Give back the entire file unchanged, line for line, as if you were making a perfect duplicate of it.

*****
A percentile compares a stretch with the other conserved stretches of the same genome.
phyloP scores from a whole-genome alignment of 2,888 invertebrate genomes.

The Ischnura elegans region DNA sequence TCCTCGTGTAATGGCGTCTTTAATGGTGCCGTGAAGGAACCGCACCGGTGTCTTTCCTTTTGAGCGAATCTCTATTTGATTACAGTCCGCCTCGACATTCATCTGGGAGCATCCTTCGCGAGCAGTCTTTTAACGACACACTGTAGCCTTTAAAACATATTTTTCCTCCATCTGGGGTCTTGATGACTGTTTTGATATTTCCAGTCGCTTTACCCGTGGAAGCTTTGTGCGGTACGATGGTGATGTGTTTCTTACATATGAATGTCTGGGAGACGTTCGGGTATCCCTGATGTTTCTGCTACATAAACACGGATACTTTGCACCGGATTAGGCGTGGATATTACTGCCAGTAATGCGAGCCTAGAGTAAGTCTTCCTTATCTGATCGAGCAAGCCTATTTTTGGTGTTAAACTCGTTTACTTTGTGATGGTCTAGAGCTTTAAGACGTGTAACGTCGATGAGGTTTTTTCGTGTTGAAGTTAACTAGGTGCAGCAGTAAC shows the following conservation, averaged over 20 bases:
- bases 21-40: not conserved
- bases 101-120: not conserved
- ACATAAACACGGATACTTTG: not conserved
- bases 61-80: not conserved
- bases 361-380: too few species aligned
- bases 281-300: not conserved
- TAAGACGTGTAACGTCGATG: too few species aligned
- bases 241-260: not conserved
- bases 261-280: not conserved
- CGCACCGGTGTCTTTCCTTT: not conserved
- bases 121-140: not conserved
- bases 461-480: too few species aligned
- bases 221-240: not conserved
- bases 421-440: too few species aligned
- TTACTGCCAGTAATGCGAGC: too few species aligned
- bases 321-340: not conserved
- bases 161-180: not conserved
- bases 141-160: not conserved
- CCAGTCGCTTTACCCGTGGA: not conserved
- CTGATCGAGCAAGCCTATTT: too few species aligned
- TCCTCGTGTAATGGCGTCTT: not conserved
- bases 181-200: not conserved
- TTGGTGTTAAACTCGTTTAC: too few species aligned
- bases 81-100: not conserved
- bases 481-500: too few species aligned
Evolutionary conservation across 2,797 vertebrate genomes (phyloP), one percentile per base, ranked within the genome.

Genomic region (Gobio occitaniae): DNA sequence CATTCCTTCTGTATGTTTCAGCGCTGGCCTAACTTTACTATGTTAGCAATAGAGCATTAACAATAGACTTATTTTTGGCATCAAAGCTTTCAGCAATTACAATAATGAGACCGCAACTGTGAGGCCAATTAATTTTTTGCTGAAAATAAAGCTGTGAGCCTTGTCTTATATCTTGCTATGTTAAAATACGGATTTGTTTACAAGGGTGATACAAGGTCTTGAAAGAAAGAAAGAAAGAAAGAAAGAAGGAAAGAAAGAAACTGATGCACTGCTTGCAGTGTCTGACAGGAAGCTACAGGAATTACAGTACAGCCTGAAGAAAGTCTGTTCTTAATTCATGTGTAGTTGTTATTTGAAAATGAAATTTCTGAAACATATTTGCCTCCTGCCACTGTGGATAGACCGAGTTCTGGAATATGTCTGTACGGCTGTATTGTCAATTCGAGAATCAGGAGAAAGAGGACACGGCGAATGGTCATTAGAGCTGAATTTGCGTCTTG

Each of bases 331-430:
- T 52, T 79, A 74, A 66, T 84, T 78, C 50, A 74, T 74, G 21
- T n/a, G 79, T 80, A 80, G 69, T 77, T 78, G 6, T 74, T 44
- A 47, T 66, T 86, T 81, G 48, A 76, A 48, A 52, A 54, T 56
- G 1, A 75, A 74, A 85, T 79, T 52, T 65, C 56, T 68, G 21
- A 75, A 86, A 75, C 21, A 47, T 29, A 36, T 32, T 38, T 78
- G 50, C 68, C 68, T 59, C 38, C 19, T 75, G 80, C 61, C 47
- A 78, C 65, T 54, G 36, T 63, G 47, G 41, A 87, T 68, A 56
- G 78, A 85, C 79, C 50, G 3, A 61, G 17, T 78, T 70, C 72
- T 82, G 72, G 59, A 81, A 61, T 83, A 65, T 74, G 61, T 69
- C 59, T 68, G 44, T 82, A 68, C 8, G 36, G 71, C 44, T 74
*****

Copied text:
A percentile compares a stretch with the other conserved stretches of the same genome.
phyloP scores from a whole-genome alignment of 2,888 invertebrate genomes.

The Ischnura elegans region DNA sequence TCCTCGTGTAATGGCGTCTTTAATGGTGCCGTGAAGGAACCGCACCGGTGTCTTTCCTTTTGAGCGAATCTCTATTTGATTACAGTCCGCCTCGACATTCATCTGGGAGCATCCTTCGCGAGCAGTCTTTTAACGACACACTGTAGCCTTTAAAACATATTTTTCCTCCATCTGGGGTCTTGATGACTGTTTTGATATTTCCAGTCGCTTTACCCGTGGAAGCTTTGTGCGGTACGATGGTGATGTGTTTCTTACATATGAATGTCTGGGAGACGTTCGGGTATCCCTGATGTTTCTGCTACATAAACACGGATACTTTGCACCGGATTAGGCGTGGATATTACTGCCAGTAATGCGAGCCTAGAGTAAGTCTTCCTTATCTGATCGAGCAAGCCTATTTTTGGTGTTAAACTCGTTTACTTTGTGATGGTCTAGAGCTTTAAGACGTGTAACGTCGATGAGGTTTTTTCGTGTTGAAGTTAACTAGGTGCAGCAGTAAC shows the following conservation, averaged over 20 bases:
- bases 21-40: not conserved
- bases 101-120: not conserved
- ACATAAACACGGATACTTTG: not conserved
- bases 61-80: not conserved
- bases 361-380: too few species aligned
- bases 281-300: not conserved
- TAAGACGTGTAACGTCGATG: too few species aligned
- bases 241-260: not conserved
- bases 261-280: not conserved
- CGCACCGGTGTCTTTCCTTT: not conserved
- bases 121-140: not conserved
- bases 461-480: too few species aligned
- bases 221-240: not conserved
- bases 421-440: too few species aligned
- TTACTGCCAGTAATGCGAGC: too few species aligned
- bases 321-340: not conserved
- bases 161-180: not conserved
- bases 141-160: not conserved
- CCAGTCGCTTTACCCGTGGA: not conserved
- CTGATCGAGCAAGCCTATTT: too few species aligned
- TCCTCGTGTAATGGCGTCTT: not conserved
- bases 181-200: not conserved
- TTGGTGTTAAACTCGTTTAC: too few species aligned
- bases 81-100: not conserved
- bases 481-500: too few species aligned
Evolutionary conservation across 2,797 vertebrate genomes (phyloP), one percentile per base, ranked within the genome.

Genomic region (Gobio occitaniae): DNA sequence CATTCCTTCTGTATGTTTCAGCGCTGGCCTAACTTTACTATGTTAGCAATAGAGCATTAACAATAGACTTATTTTTGGCATCAAAGCTTTCAGCAATTACAATAATGAGACCGCAACTGTGAGGCCAATTAATTTTTTGCTGAAAATAAAGCTGTGAGCCTTGTCTTATATCTTGCTATGTTAAAATACGGATTTGTTTACAAGGGTGATACAAGGTCTTGAAAGAAAGAAAGAAAGAAAGAAAGAAGGAAAGAAAGAAACTGATGCACTGCTTGCAGTGTCTGACAGGAAGCTACAGGAATTACAGTACAGCCTGAAGAAAGTCTGTTCTTAATTCATGTGTAGTTGTTATTTGAAAATGAAATTTCTGAAACATATTTGCCTCCTGCCACTGTGGATAGACCGAGTTCTGGAATATGTCTGTACGGCTGTATTGTCAATTCGAGAATCAGGAGAAAGAGGACACGGCGAATGGTCATTAGAGCTGAATTTGCGTCTTG

Each of bases 331-430:
- T 52, T 79, A 74, A 66, T 84, T 78, C 50, A 74, T 74, G 21
- T n/a, G 79, T 80, A 80, G 69, T 77, T 78, G 6, T 74, T 44
- A 47, T 66, T 86, T 81, G 48, A 76, A 48, A 52, A 54, T 56
- G 1, A 75, A 74, A 85, T 79, T 52, T 65, C 56, T 68, G 21
- A 75, A 86, A 75, C 21, A 47, T 29, A 36, T 32, T 38, T 78
- G 50, C 68, C 68, T 59, C 38, C 19, T 75, G 80, C 61, C 47
- A 78, C 65, T 54, G 36, T 63, G 47, G 41, A 87, T 68, A 56
- G 78, A 85, C 79, C 50, G 3, A 61, G 17, T 78, T 70, C 72
- T 82, G 72, G 59, A 81, A 61, T 83, A 65, T 74, G 61, T 69
- C 59, T 68, G 44, T 82, A 68, C 8, G 36, G 71, C 44, T 74